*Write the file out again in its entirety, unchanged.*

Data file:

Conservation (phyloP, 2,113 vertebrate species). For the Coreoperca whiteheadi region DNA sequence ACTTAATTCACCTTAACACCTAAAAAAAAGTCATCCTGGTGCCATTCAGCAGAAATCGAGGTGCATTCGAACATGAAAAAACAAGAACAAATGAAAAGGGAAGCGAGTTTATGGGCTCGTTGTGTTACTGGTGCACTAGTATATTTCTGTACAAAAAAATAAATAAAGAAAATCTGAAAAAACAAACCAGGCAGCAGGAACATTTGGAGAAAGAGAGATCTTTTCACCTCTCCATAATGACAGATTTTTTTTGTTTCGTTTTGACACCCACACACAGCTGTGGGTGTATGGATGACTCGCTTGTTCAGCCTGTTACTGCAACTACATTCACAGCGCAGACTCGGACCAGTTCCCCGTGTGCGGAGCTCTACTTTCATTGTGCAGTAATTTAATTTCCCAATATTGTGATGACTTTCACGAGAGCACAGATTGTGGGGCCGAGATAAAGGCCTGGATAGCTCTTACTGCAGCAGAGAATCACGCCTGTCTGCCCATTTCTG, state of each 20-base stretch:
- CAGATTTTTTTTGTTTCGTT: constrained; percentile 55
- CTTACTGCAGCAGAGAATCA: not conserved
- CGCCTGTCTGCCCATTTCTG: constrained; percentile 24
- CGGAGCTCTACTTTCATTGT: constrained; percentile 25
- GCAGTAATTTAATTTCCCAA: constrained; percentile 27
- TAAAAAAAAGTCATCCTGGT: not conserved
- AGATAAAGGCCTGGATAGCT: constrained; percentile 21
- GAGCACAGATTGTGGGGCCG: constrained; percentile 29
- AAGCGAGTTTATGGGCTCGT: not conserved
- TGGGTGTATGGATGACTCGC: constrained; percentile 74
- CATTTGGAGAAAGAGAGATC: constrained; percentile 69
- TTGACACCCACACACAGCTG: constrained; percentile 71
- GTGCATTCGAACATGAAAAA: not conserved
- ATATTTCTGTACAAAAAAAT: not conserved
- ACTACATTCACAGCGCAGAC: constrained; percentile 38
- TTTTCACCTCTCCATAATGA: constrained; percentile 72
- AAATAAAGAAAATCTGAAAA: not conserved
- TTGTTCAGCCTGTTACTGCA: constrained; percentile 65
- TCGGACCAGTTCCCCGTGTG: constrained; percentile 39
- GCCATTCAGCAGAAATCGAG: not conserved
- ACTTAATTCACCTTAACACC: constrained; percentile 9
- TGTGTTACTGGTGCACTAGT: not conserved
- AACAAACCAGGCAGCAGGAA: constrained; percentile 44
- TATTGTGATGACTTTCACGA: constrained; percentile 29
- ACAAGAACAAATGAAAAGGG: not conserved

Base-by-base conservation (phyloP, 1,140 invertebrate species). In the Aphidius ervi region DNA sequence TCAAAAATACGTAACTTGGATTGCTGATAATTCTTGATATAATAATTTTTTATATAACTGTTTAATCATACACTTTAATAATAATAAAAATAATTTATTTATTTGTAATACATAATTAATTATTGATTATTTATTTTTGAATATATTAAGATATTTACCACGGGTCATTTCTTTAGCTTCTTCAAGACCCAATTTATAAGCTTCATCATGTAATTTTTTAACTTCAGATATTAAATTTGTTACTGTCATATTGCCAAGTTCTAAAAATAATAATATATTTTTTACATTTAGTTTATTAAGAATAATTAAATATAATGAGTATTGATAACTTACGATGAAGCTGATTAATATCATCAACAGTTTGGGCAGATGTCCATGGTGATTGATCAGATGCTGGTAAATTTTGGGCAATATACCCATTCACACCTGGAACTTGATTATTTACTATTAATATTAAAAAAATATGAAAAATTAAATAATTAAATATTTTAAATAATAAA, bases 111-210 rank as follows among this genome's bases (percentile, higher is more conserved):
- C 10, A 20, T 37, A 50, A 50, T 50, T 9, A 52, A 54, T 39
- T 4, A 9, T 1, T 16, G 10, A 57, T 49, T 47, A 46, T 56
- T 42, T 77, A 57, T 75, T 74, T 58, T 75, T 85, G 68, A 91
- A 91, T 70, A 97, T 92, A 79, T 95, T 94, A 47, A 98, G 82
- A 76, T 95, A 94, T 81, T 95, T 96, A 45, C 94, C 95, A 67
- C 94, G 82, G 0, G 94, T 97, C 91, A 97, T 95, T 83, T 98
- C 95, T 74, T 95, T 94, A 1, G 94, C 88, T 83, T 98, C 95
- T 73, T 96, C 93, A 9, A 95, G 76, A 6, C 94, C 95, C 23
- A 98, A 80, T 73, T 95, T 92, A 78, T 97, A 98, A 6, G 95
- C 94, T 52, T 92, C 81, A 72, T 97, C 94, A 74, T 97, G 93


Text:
Conservation (phyloP, 2,113 vertebrate species). For the Coreoperca whiteheadi region DNA sequence ACTTAATTCACCTTAACACCTAAAAAAAAGTCATCCTGGTGCCATTCAGCAGAAATCGAGGTGCATTCGAACATGAAAAAACAAGAACAAATGAAAAGGGAAGCGAGTTTATGGGCTCGTTGTGTTACTGGTGCACTAGTATATTTCTGTACAAAAAAATAAATAAAGAAAATCTGAAAAAACAAACCAGGCAGCAGGAACATTTGGAGAAAGAGAGATCTTTTCACCTCTCCATAATGACAGATTTTTTTTGTTTCGTTTTGACACCCACACACAGCTGTGGGTGTATGGATGACTCGCTTGTTCAGCCTGTTACTGCAACTACATTCACAGCGCAGACTCGGACCAGTTCCCCGTGTGCGGAGCTCTACTTTCATTGTGCAGTAATTTAATTTCCCAATATTGTGATGACTTTCACGAGAGCACAGATTGTGGGGCCGAGATAAAGGCCTGGATAGCTCTTACTGCAGCAGAGAATCACGCCTGTCTGCCCATTTCTG, state of each 20-base stretch:
- CAGATTTTTTTTGTTTCGTT: constrained; percentile 55
- CTTACTGCAGCAGAGAATCA: not conserved
- CGCCTGTCTGCCCATTTCTG: constrained; percentile 24
- CGGAGCTCTACTTTCATTGT: constrained; percentile 25
- GCAGTAATTTAATTTCCCAA: constrained; percentile 27
- TAAAAAAAAGTCATCCTGGT: not conserved
- AGATAAAGGCCTGGATAGCT: constrained; percentile 21
- GAGCACAGATTGTGGGGCCG: constrained; percentile 29
- AAGCGAGTTTATGGGCTCGT: not conserved
- TGGGTGTATGGATGACTCGC: constrained; percentile 74
- CATTTGGAGAAAGAGAGATC: constrained; percentile 69
- TTGACACCCACACACAGCTG: constrained; percentile 71
- GTGCATTCGAACATGAAAAA: not conserved
- ATATTTCTGTACAAAAAAAT: not conserved
- ACTACATTCACAGCGCAGAC: constrained; percentile 38
- TTTTCACCTCTCCATAATGA: constrained; percentile 72
- AAATAAAGAAAATCTGAAAA: not conserved
- TTGTTCAGCCTGTTACTGCA: constrained; percentile 65
- TCGGACCAGTTCCCCGTGTG: constrained; percentile 39
- GCCATTCAGCAGAAATCGAG: not conserved
- ACTTAATTCACCTTAACACC: constrained; percentile 9
- TGTGTTACTGGTGCACTAGT: not conserved
- AACAAACCAGGCAGCAGGAA: constrained; percentile 44
- TATTGTGATGACTTTCACGA: constrained; percentile 29
- ACAAGAACAAATGAAAAGGG: not conserved

Base-by-base conservation (phyloP, 1,140 invertebrate species). In the Aphidius ervi region DNA sequence TCAAAAATACGTAACTTGGATTGCTGATAATTCTTGATATAATAATTTTTTATATAACTGTTTAATCATACACTTTAATAATAATAAAAATAATTTATTTATTTGTAATACATAATTAATTATTGATTATTTATTTTTGAATATATTAAGATATTTACCACGGGTCATTTCTTTAGCTTCTTCAAGACCCAATTTATAAGCTTCATCATGTAATTTTTTAACTTCAGATATTAAATTTGTTACTGTCATATTGCCAAGTTCTAAAAATAATAATATATTTTTTACATTTAGTTTATTAAGAATAATTAAATATAATGAGTATTGATAACTTACGATGAAGCTGATTAATATCATCAACAGTTTGGGCAGATGTCCATGGTGATTGATCAGATGCTGGTAAATTTTGGGCAATATACCCATTCACACCTGGAACTTGATTATTTACTATTAATATTAAAAAAATATGAAAAATTAAATAATTAAATATTTTAAATAATAAA, bases 111-210 rank as follows among this genome's bases (percentile, higher is more conserved):
- C 10, A 20, T 37, A 50, A 50, T 50, T 9, A 52, A 54, T 39
- T 4, A 9, T 1, T 16, G 10, A 57, T 49, T 47, A 46, T 56
- T 42, T 77, A 57, T 75, T 74, T 58, T 75, T 85, G 68, A 91
- A 91, T 70, A 97, T 92, A 79, T 95, T 94, A 47, A 98, G 82
- A 76, T 95, A 94, T 81, T 95, T 96, A 45, C 94, C 95, A 67
- C 94, G 82, G 0, G 94, T 97, C 91, A 97, T 95, T 83, T 98
- C 95, T 74, T 95, T 94, A 1, G 94, C 88, T 83, T 98, C 95
- T 73, T 96, C 93, A 9, A 95, G 76, A 6, C 94, C 95, C 23
- A 98, A 80, T 73, T 95, T 92, A 78, T 97, A 98, A 6, G 95
- C 94, T 52, T 92, C 81, A 72, T 97, C 94, A 74, T 97, G 93